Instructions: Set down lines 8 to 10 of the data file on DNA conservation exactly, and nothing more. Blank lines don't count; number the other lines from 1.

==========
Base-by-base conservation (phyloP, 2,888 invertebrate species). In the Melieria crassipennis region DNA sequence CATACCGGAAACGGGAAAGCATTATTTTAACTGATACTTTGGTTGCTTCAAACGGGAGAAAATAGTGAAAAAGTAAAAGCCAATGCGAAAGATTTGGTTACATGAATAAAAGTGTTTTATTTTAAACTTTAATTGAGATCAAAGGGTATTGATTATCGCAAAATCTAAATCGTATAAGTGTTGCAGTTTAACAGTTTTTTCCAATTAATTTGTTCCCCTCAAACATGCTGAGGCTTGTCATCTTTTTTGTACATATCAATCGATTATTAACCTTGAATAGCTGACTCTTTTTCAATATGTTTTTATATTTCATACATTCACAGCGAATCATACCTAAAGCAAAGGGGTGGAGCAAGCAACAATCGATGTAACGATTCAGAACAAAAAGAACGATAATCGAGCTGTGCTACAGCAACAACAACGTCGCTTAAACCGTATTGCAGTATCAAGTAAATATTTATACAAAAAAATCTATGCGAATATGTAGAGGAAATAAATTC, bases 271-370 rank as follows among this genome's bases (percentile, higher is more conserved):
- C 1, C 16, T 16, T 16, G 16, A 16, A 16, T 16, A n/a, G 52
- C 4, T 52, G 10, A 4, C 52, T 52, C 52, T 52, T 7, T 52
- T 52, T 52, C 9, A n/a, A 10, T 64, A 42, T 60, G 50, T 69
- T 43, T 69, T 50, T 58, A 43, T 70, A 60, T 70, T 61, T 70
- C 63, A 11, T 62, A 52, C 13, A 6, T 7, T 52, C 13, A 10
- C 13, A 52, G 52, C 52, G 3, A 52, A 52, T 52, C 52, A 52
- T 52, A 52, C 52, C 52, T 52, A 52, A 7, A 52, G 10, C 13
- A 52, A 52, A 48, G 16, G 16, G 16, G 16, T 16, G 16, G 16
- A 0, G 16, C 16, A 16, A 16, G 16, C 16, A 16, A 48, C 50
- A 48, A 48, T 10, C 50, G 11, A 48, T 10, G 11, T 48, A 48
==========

- T 52, A 52, C 52, C 52, T 52, A 52, A 7, A 52, G 10, C 13
- A 52, A 52, A 48, G 16, G 16, G 16, G 16, T 16, G 16, G 16
- A 0, G 16, C 16, A 16, A 16, G 16, C 16, A 16, A 48, C 50